The subjects of this study were individual Mon people born in each village and maternally unrelated for at least three generations. One hundred twelve participants from three Mon villages located in different provinces, Kanchanaburi (MON_Sangkla, n = 52), Lopburi (MON_Lopburi, n = 39) and Ratchaburi (MON_Ratchaburi, n = 21), formed the study group of this analysis. Buccal swab samples were collected using a brush embedded in a Gentra Puregene Buccal Cell Kit (Qiagen, Hilden, Germany). All 112 donors were first interviewed and gave informed consent. Genomic DNA was then extracted according to the manufacturer’s specifications (Puregene DNA Buccal Cell Kit, Qiagen). The Ethics Committee for Human Research of Naresuan University, Thailand approved the use of human subjects for this study.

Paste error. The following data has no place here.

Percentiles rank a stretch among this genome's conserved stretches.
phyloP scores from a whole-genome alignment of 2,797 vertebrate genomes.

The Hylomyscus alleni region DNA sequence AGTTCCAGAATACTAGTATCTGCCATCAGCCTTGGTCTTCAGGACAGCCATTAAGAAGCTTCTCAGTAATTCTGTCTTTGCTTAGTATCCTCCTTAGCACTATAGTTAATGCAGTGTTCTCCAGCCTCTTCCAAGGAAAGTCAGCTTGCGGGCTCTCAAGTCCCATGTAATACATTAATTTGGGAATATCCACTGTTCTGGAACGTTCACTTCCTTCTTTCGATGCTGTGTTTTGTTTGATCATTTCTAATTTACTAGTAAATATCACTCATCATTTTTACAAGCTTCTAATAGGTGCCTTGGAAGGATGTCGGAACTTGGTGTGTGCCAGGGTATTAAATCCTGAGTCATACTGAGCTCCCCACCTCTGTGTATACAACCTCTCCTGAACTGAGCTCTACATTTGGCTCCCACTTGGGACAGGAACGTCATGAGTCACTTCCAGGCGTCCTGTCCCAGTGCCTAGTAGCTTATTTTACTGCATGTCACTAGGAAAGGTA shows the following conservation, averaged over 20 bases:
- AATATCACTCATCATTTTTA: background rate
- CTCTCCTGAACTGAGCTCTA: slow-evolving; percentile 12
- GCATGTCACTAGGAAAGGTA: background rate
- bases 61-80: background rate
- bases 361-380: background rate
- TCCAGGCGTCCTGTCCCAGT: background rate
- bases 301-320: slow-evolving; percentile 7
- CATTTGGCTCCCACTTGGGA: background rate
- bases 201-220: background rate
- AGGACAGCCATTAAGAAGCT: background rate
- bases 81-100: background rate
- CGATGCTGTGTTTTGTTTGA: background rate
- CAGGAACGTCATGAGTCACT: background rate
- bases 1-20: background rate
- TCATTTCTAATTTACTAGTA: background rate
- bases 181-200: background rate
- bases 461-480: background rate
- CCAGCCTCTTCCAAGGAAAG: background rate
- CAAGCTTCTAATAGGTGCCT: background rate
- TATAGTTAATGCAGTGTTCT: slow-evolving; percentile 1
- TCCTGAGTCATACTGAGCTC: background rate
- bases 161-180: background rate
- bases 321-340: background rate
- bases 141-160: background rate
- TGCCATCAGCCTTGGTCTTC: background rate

Amplification and sequencing of mtDNA

The mtDNA control region (np15704–430) was amplified using the published primer pairs (LLmt-A, 15704-5’-CATAGCCAATCACTTTATTG-3’-15723 and LHmt-E, 430-5’-CTGTTAAAAGTGCATACCGCC-3’-410) (Schurr et al., 1999) by PCR using nPfu-Forte DNA polymerase (Enzynomics, Daejeon, Korea) in a total volume of 50 μl. Each reaction consisted of 5 μl of 10x nPfu-Forte buffer, 5 μl of 200 mM dNTP mixture, 2.5 μl of each 5 mM PCR primer, 0.5 μl of 2.5 U/μl Pfu polymerase, 0.5 μl of 50 ng genomic DNA, and 34 μl of distilled water. The thermal cycling profile was 2 min at 95°C, followed by 35 cycles of 30 s at 95°C, 1 min at 56°C, 1 min at 72°C, and then a final 5 min at 72°C. Amplified products (approximately 1,200 bp) were checked on a 1% (w/v) agarose gel with a 100-bp DNA ladder (Norgen Biotek Corp., Thorold, ON, Canada). The excised products were then sent for purification and sequencing of the hypervariable region I (HVR-I; at 15897–100) at Macrogen Inc., Seoul, Korea using the SeqLmt-A (15897-5’-GTATAAACTAATACACCAGTCTTGT-3’-15921) and SeqHmt-E (100-5’-CAGCGTCTCGCAATGCTATCGCGTG-3’-76) primers for the Sanger sequencing reactions (Kampuansai et al., 2007). The obtained sequences were edited, assembled, and aligned with the revised Cambridge Reference Sequence (Andrews et al., 1999) using SeqScape software v2.7 (Applied Biosystem, Foster City, CA, USA).